Lost Songs of the Confederacy - James King and the Lonewolves (Stereogram Recordings)
"Will you nail yourself on to a cross for me? Will you blow your fucking brains out with a gun for me?"
James King and the Lonewolves have a reputation that precedes them; evolving out of the Glasgow punk scene in the late '70s and early '80s, the band quickly became renowned as hard-drinking sociopaths whose mercurial live shows featured a punked-up Velvets' approach. Curiously, their singles tended to showcase the catchy pop side of their repertoire, which die-hard fans felt was unrepresentative of the band.
Original copies of Lonewolves releases are very hard to find, even in Glasgow, so there has been a great deal of anticipation around "Lost Songs of the Confederacy". Legend has it that the album was originally recorded in the mid-‘80s with John Cale on production duties, at the height of his alcoholic madness. A match made in Heaven perhaps, if your concept of Heaven is a spit ‘n’ sawdust bar with Buckfast tonic wine on the optics. The album was never released, as the Lonewolves’ modus operandi of assiduously burning every bridge before they crossed it proved commercially counter-productive.
In 2011, James King- better known to his friends as Jimmy- buried the hatchet with guitarist Jake Mason after a 25-year estrangement. With Joe Sullivan also shouldering guitar duties, Nick Clark on bass and the youthful Corey Little on the traps, "Lost Songs of the Confederacy" has now been re-recorded with some pivotal new tracks added and has been released by the buccaneering new Edinburgh-based label, Stereogram Recordings.
The album pitches straight in with one of the band's best loved songs, "Fun Patrol". Guitars shimmer and twang as Corey Little lays down a pounding New York street strut, Nick Clark’s bass explodes from the speakers and King hollers like Johnny Thunders in full Punk Dion pomp, serving up every goading couplet with maximum relish. “Fall apart with me”, King urges, echoing Iggy Pop’s edict from "1970", "have a real fun time with me". The fire and brimstone evangelist in the denouement of the Roger Corman sci-fi flick "The Man With the X-Ray Eyes" is brought to mind as King demands that his acolytes "rip out your eyes for me"; like Iggy in his Stooges prime, preacher man Jimmy is touting a purposeful, gleeful death trip- redemption through self-immolation.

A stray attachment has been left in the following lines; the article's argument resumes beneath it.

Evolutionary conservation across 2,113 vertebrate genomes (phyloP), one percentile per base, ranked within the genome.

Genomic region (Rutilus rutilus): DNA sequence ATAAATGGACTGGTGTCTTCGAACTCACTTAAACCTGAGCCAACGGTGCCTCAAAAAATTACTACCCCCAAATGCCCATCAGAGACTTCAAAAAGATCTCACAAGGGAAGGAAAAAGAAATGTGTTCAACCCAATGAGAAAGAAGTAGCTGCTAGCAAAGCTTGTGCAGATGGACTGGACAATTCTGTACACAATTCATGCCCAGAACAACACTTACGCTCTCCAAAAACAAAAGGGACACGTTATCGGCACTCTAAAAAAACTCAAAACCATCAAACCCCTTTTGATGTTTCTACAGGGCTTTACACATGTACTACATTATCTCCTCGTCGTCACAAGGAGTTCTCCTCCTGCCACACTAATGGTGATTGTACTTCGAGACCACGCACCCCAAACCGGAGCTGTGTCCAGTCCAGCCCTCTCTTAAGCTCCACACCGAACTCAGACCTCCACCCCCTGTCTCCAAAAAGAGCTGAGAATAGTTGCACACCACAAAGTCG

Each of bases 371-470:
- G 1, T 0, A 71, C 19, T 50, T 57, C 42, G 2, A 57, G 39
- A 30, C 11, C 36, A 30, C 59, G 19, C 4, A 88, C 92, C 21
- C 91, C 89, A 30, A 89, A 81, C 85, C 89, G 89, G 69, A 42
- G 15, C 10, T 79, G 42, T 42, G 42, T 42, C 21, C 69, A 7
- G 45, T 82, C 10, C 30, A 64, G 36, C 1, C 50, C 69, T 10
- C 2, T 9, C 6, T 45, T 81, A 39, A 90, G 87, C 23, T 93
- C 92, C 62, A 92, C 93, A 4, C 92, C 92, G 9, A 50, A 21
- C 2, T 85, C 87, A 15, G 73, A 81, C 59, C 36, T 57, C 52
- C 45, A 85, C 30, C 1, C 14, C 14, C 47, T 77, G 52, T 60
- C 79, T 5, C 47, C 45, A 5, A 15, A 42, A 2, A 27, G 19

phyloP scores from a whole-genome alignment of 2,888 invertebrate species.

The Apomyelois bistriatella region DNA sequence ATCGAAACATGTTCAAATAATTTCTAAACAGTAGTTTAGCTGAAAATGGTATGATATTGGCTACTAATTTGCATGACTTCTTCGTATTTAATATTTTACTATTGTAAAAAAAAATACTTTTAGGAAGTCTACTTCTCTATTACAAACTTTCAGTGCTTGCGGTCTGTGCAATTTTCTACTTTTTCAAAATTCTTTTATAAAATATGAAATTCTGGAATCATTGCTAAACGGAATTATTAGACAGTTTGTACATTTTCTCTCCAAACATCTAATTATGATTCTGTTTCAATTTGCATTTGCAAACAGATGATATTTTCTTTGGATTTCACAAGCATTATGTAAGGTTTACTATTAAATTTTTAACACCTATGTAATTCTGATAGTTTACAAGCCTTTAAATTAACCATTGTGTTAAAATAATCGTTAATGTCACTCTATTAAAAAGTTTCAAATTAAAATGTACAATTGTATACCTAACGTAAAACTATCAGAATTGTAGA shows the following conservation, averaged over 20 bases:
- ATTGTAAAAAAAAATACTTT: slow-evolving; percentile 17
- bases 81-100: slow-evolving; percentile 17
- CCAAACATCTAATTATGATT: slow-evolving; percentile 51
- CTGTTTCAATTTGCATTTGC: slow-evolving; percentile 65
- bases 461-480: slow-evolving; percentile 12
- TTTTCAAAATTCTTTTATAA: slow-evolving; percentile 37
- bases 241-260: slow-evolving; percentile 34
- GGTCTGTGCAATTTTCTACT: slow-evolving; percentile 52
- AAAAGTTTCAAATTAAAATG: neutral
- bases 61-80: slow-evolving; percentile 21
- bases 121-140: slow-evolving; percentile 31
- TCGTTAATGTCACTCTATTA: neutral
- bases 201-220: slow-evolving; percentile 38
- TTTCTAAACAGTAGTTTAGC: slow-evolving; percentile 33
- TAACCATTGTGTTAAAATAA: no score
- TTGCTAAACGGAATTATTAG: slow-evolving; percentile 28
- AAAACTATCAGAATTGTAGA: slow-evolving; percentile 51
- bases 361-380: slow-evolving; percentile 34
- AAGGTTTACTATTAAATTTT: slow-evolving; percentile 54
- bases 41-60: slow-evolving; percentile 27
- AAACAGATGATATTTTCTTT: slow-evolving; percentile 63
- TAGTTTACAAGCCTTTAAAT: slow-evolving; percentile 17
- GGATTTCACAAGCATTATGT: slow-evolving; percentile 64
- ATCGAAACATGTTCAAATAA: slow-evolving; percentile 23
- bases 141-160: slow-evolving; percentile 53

"Fun Patrol" is a hard song to follow, but what happens next is unexpected; like Hitchcock's ‘Psycho’, the album takes a dramatic left turn after that emphatic overture, shifting from hard-bitten street talk to open-hearted romanticism. It quickly becomes apparent that the Lonewolves are less an unholy conflation of The Stooges and The Heartbreakers, and more Hank Williams backed by Television at CBGB's.